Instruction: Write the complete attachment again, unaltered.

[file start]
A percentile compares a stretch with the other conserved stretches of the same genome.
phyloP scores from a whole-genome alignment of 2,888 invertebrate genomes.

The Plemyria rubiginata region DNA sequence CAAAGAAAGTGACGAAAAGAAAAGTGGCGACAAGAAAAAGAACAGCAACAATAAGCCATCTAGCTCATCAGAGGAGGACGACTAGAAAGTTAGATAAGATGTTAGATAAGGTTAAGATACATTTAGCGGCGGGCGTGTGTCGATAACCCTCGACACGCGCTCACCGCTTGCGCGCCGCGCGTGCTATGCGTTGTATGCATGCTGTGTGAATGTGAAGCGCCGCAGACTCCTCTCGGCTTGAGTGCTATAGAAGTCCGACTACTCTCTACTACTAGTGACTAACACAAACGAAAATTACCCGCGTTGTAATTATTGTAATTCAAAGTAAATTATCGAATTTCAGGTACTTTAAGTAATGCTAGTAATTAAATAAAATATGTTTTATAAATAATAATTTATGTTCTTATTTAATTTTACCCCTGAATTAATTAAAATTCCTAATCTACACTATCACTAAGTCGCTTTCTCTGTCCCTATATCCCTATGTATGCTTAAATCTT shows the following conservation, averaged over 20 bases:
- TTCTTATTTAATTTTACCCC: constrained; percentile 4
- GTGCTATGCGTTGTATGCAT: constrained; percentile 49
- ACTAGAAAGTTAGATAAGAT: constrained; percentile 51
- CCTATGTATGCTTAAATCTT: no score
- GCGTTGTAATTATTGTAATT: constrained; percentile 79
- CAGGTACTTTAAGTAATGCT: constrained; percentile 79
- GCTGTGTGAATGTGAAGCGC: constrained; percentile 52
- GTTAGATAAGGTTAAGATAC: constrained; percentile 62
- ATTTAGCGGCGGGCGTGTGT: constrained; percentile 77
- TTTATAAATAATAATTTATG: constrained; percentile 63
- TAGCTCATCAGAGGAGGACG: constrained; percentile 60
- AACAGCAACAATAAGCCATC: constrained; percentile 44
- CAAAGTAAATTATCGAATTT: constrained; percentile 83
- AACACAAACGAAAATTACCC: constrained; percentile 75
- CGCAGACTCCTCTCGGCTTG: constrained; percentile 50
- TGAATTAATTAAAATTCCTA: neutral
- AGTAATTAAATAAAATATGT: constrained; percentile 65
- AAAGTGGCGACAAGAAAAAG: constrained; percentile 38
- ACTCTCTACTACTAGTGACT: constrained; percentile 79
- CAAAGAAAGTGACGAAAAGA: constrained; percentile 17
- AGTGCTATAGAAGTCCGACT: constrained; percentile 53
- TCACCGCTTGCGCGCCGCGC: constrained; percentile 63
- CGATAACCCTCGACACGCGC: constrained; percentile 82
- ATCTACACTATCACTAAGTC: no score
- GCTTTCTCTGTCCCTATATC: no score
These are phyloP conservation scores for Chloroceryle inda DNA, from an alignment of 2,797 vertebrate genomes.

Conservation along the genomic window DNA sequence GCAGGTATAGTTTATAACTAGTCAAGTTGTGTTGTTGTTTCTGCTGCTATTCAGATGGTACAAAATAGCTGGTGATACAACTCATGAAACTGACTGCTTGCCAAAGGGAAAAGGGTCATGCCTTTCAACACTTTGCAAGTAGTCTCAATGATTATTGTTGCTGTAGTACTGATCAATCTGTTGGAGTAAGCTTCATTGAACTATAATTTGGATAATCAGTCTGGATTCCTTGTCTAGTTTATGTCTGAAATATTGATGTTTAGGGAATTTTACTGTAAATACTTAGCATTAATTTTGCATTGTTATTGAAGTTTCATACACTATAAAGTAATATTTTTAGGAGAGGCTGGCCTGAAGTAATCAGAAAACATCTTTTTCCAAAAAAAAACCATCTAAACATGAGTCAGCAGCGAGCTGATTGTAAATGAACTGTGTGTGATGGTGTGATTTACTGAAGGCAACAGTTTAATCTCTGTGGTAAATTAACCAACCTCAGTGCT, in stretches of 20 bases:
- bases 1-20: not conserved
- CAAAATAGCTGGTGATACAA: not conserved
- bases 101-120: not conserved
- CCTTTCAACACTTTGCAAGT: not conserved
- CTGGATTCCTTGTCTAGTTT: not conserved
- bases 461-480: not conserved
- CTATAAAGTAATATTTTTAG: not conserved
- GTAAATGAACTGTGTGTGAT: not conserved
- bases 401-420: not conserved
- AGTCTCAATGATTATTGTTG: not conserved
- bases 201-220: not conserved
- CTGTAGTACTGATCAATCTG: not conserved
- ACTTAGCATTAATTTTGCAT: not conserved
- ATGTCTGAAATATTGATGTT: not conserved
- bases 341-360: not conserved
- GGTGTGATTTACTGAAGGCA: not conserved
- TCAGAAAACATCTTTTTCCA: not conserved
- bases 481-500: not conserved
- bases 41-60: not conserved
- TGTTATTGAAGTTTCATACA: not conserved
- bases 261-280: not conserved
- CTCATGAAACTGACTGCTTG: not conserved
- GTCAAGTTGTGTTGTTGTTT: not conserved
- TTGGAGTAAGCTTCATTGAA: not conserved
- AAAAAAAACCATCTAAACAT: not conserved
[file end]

A percentile compares a stretch with the other conserved stretches of the same genome.
phyloP scores from a whole-genome alignment of 2,888 invertebrate genomes.

The Plemyria rubiginata region DNA sequence CAAAGAAAGTGACGAAAAGAAAAGTGGCGACAAGAAAAAGAACAGCAACAATAAGCCATCTAGCTCATCAGAGGAGGACGACTAGAAAGTTAGATAAGATGTTAGATAAGGTTAAGATACATTTAGCGGCGGGCGTGTGTCGATAACCCTCGACACGCGCTCACCGCTTGCGCGCCGCGCGTGCTATGCGTTGTATGCATGCTGTGTGAATGTGAAGCGCCGCAGACTCCTCTCGGCTTGAGTGCTATAGAAGTCCGACTACTCTCTACTACTAGTGACTAACACAAACGAAAATTACCCGCGTTGTAATTATTGTAATTCAAAGTAAATTATCGAATTTCAGGTACTTTAAGTAATGCTAGTAATTAAATAAAATATGTTTTATAAATAATAATTTATGTTCTTATTTAATTTTACCCCTGAATTAATTAAAATTCCTAATCTACACTATCACTAAGTCGCTTTCTCTGTCCCTATATCCCTATGTATGCTTAAATCTT shows the following conservation, averaged over 20 bases:
- TTCTTATTTAATTTTACCCC: constrained; percentile 4
- GTGCTATGCGTTGTATGCAT: constrained; percentile 49
- ACTAGAAAGTTAGATAAGAT: constrained; percentile 51
- CCTATGTATGCTTAAATCTT: no score
- GCGTTGTAATTATTGTAATT: constrained; percentile 79
- CAGGTACTTTAAGTAATGCT: constrained; percentile 79
- GCTGTGTGAATGTGAAGCGC: constrained; percentile 52
- GTTAGATAAGGTTAAGATAC: constrained; percentile 62
- ATTTAGCGGCGGGCGTGTGT: constrained; percentile 77
- TTTATAAATAATAATTTATG: constrained; percentile 63
- TAGCTCATCAGAGGAGGACG: constrained; percentile 60
- AACAGCAACAATAAGCCATC: constrained; percentile 44
- CAAAGTAAATTATCGAATTT: constrained; percentile 83
- AACACAAACGAAAATTACCC: constrained; percentile 75
- CGCAGACTCCTCTCGGCTTG: constrained; percentile 50
- TGAATTAATTAAAATTCCTA: neutral
- AGTAATTAAATAAAATATGT: constrained; percentile 65
- AAAGTGGCGACAAGAAAAAG: constrained; percentile 38
- ACTCTCTACTACTAGTGACT: constrained; percentile 79
- CAAAGAAAGTGACGAAAAGA: constrained; percentile 17
- AGTGCTATAGAAGTCCGACT: constrained; percentile 53
- TCACCGCTTGCGCGCCGCGC: constrained; percentile 63
- CGATAACCCTCGACACGCGC: constrained; percentile 82
- ATCTACACTATCACTAAGTC: no score
- GCTTTCTCTGTCCCTATATC: no score
These are phyloP conservation scores for Chloroceryle inda DNA, from an alignment of 2,797 vertebrate genomes.

Conservation along the genomic window DNA sequence GCAGGTATAGTTTATAACTAGTCAAGTTGTGTTGTTGTTTCTGCTGCTATTCAGATGGTACAAAATAGCTGGTGATACAACTCATGAAACTGACTGCTTGCCAAAGGGAAAAGGGTCATGCCTTTCAACACTTTGCAAGTAGTCTCAATGATTATTGTTGCTGTAGTACTGATCAATCTGTTGGAGTAAGCTTCATTGAACTATAATTTGGATAATCAGTCTGGATTCCTTGTCTAGTTTATGTCTGAAATATTGATGTTTAGGGAATTTTACTGTAAATACTTAGCATTAATTTTGCATTGTTATTGAAGTTTCATACACTATAAAGTAATATTTTTAGGAGAGGCTGGCCTGAAGTAATCAGAAAACATCTTTTTCCAAAAAAAAACCATCTAAACATGAGTCAGCAGCGAGCTGATTGTAAATGAACTGTGTGTGATGGTGTGATTTACTGAAGGCAACAGTTTAATCTCTGTGGTAAATTAACCAACCTCAGTGCT, in stretches of 20 bases:
- bases 1-20: not conserved
- CAAAATAGCTGGTGATACAA: not conserved
- bases 101-120: not conserved
- CCTTTCAACACTTTGCAAGT: not conserved
- CTGGATTCCTTGTCTAGTTT: not conserved
- bases 461-480: not conserved
- CTATAAAGTAATATTTTTAG: not conserved
- GTAAATGAACTGTGTGTGAT: not conserved
- bases 401-420: not conserved
- AGTCTCAATGATTATTGTTG: not conserved
- bases 201-220: not conserved
- CTGTAGTACTGATCAATCTG: not conserved
- ACTTAGCATTAATTTTGCAT: not conserved
- ATGTCTGAAATATTGATGTT: not conserved
- bases 341-360: not conserved
- GGTGTGATTTACTGAAGGCA: not conserved
- TCAGAAAACATCTTTTTCCA: not conserved
- bases 481-500: not conserved
- bases 41-60: not conserved
- TGTTATTGAAGTTTCATACA: not conserved
- bases 261-280: not conserved
- CTCATGAAACTGACTGCTTG: not conserved
- GTCAAGTTGTGTTGTTGTTT: not conserved
- TTGGAGTAAGCTTCATTGAA: not conserved
- AAAAAAAACCATCTAAACAT: not conserved